AT: BCPS has established policies for behavior such as the student handbook as well as Positive Behavior Intervention and Supports, which promotes positive incentives for students. Adjustments to the policies and procedures regarding severe behaviors of students need to be made. Additional policing, counseling, and social worker and psychology servicing need to be made available to students, as well as increased access to behavior interventionists and wellness centers. The school system needs to implement a process through which students, parents, teachers, and administrators can connect to formulate meaningful and impactful relationships that foster trust. Positive relationships and trust will provide a conducive environment that decreases the need for discipline and increases overall student performance.
BP: What is your own experience with public education?
AT: I have served the children of Baltimore County while holding several roles including Teacher, Librarian, Teacher Mentor, Special Educator, and Assistant Principal. I’m currently a Coordinator of Community Services for a nonprofit organization and a Caseworker for children that are county residents. I have a vast experience in the public arena. I use a person-centered approach to coordinate community services and resources for disabled individuals. As a Caseworker, I work collaboratively with Social Workers to monitor visitations for children and parents.
BP: What is your opinion on the school system’s youngest learners being on 1:1 computers? Specifically, what do you think the gains and/or missed opportunities are (such as time and money)?
AT: Technology use is imperative to professional success. Without technological skills, students will not be prepared for both college and the professional world. However, I do feel that the use of one on one laptop usage in the classroom should be limited due to the necessity of social interaction among teachers with their students and students with other students to foster active learning that will prepare them to have effective human relation skills. Although laptops take away from students’ personability and hands on learning, they are the future and, because of that, very necessary. The system’s expenditures for student laptops should be monitored and adjusted to ensure a balance based on the need to make students career and college ready, meaning ensuring computer literacy while also enhancing interpersonal skills.
BP: What are the factors on which you will base your decisions as a school board member?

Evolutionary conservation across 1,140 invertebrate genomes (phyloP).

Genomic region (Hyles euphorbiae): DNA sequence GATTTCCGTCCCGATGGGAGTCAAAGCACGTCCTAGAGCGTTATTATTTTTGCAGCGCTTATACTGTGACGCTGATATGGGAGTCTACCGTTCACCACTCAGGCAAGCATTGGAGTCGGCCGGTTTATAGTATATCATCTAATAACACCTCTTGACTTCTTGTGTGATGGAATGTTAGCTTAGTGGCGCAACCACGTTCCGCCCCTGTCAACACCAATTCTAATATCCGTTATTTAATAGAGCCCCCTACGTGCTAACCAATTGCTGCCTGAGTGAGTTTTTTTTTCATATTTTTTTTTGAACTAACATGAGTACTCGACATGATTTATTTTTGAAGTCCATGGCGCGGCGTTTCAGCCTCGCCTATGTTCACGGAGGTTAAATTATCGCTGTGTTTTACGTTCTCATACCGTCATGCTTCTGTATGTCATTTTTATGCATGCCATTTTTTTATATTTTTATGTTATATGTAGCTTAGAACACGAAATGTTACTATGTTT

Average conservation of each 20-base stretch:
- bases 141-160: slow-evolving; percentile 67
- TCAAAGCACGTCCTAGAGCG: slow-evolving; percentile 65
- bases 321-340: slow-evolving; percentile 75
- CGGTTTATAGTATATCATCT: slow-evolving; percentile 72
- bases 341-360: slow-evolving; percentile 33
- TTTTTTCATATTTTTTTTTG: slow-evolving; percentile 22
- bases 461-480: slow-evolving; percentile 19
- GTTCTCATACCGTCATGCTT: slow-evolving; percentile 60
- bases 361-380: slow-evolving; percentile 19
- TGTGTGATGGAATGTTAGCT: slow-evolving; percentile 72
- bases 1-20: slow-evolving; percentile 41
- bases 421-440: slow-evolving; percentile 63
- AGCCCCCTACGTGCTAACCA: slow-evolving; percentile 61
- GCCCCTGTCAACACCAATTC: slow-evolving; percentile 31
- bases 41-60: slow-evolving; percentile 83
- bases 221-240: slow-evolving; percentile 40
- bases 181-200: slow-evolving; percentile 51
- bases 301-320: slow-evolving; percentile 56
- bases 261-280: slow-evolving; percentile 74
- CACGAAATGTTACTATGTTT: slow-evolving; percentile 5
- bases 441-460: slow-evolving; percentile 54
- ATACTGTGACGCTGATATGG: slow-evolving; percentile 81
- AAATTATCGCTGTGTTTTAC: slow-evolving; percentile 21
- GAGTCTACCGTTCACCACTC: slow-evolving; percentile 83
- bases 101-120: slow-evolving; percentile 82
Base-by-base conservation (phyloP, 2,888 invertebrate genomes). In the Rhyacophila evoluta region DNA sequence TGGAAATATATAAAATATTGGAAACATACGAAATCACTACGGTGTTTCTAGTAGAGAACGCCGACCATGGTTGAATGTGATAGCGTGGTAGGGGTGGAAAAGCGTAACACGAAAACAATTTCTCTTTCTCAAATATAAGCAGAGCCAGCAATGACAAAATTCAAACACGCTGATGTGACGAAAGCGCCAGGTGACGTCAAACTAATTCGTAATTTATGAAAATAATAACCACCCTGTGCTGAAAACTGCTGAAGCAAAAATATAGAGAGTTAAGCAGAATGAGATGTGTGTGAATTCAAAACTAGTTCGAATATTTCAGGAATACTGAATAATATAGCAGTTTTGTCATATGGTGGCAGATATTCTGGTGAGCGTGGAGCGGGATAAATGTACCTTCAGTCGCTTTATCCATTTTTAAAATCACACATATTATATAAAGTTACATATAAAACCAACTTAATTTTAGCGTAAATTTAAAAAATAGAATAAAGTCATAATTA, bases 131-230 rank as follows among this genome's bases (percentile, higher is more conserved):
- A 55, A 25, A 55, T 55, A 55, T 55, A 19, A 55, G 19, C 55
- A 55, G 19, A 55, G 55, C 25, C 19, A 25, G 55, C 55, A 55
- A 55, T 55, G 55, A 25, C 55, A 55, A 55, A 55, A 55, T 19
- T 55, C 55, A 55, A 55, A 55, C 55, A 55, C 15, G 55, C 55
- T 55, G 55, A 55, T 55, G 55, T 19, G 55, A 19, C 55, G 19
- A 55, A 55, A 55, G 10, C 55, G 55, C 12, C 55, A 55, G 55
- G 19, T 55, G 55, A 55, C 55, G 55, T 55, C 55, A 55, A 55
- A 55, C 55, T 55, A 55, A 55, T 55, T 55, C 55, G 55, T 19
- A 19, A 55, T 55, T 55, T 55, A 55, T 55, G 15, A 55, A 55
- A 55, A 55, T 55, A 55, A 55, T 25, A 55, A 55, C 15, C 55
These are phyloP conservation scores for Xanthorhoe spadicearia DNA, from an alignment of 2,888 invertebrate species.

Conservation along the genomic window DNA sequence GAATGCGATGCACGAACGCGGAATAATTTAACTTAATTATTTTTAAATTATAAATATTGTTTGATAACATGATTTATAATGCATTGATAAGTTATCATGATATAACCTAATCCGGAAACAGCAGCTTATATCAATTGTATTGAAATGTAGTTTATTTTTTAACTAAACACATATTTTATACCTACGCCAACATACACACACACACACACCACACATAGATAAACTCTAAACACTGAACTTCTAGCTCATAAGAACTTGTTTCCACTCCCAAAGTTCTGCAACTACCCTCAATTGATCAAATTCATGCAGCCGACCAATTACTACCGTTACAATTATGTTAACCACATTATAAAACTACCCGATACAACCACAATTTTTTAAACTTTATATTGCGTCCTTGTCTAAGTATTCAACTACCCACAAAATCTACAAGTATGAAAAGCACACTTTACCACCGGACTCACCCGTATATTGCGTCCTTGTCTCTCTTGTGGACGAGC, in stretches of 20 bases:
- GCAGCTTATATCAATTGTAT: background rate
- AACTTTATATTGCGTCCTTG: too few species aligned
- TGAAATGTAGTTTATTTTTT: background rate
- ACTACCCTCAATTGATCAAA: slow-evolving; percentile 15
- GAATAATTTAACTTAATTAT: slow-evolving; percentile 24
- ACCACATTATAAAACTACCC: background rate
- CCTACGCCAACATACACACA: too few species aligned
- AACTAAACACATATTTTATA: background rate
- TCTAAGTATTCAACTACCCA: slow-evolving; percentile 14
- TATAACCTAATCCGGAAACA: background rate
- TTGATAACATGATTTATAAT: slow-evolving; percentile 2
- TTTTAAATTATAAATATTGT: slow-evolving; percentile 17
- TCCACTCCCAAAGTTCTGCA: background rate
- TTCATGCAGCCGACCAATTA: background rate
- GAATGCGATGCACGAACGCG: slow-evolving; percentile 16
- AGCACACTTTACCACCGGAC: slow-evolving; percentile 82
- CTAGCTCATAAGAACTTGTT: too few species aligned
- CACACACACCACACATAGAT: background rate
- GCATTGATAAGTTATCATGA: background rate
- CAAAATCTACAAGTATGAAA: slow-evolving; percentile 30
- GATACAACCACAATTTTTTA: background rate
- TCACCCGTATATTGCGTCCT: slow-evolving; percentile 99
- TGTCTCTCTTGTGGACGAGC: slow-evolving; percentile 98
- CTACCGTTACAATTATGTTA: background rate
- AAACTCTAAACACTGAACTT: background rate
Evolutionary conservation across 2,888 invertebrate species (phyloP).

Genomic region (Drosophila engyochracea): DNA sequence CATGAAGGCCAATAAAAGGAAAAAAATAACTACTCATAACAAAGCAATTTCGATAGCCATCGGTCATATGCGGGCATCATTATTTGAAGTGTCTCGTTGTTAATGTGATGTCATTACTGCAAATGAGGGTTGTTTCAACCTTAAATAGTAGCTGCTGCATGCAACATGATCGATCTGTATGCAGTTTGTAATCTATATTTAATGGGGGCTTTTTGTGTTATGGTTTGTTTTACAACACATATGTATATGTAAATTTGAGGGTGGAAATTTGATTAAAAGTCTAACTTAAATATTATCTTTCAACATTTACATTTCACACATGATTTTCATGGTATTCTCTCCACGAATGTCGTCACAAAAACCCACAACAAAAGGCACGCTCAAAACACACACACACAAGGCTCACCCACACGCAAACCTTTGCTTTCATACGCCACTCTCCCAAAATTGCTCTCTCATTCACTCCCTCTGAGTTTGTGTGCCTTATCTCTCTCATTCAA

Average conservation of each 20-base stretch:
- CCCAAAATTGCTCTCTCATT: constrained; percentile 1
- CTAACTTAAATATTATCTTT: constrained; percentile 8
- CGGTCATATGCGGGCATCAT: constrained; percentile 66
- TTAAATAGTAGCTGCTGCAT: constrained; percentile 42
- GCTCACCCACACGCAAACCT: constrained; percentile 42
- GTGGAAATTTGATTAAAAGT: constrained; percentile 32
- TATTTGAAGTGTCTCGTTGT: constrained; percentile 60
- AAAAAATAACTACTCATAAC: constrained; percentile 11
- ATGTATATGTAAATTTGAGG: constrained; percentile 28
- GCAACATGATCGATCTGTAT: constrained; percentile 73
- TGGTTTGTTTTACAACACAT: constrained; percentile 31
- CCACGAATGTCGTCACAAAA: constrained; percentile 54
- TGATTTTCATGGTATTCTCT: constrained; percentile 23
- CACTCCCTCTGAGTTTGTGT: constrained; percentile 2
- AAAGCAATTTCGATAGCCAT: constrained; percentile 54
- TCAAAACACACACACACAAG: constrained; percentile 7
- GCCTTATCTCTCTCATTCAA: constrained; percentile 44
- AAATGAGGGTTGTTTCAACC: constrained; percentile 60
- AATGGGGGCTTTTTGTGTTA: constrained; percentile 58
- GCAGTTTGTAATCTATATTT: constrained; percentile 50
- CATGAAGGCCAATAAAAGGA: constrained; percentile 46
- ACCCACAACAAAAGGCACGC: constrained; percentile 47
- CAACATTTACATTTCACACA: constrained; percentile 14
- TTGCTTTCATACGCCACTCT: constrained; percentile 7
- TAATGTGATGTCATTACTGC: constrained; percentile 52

AT: Primarily, I will focus on resolving three issues while serving on the board:
- Increasing student performance and achievement, and consequently opportunities and exposure to practical uses of their schooling skills by altering the perspective by which we, as facilitators of education, govern the system of education as a whole by incorporating passion into our work, encouraging pride in our students and their success binding us, and expanding our understanding of one another.
- Creating incentives—for teachers and administrators to increase sed student achievement and opportunity—such as performance-based salaries and compensation
- Ensuring equality and high performance across all schools and in all communities in the Baltimore County school system to increase our ranking from #19 in Maryland closer to #1.
BP: How do you suggest the school system adhere to both ethics and procurement procedures and policies? In your view, whose job is it to oversee procurement and ethics policies and procedures?
AT: The board works alongside the superintendent to ensure the superintendent behaves ethically and vice versa. However, there needs to be some additional policies and procedures to make clear and concise the ethics regarding reporting of disclosures. The other rules are sufficient; however, the level of accountability needs to improve. Monitoring of the compliance with these rules also needs to be enhanced. I also feel there needs to be training put in place annually as well as a signature party at that training ensuring accountability of compliance with ethical policies and procedures.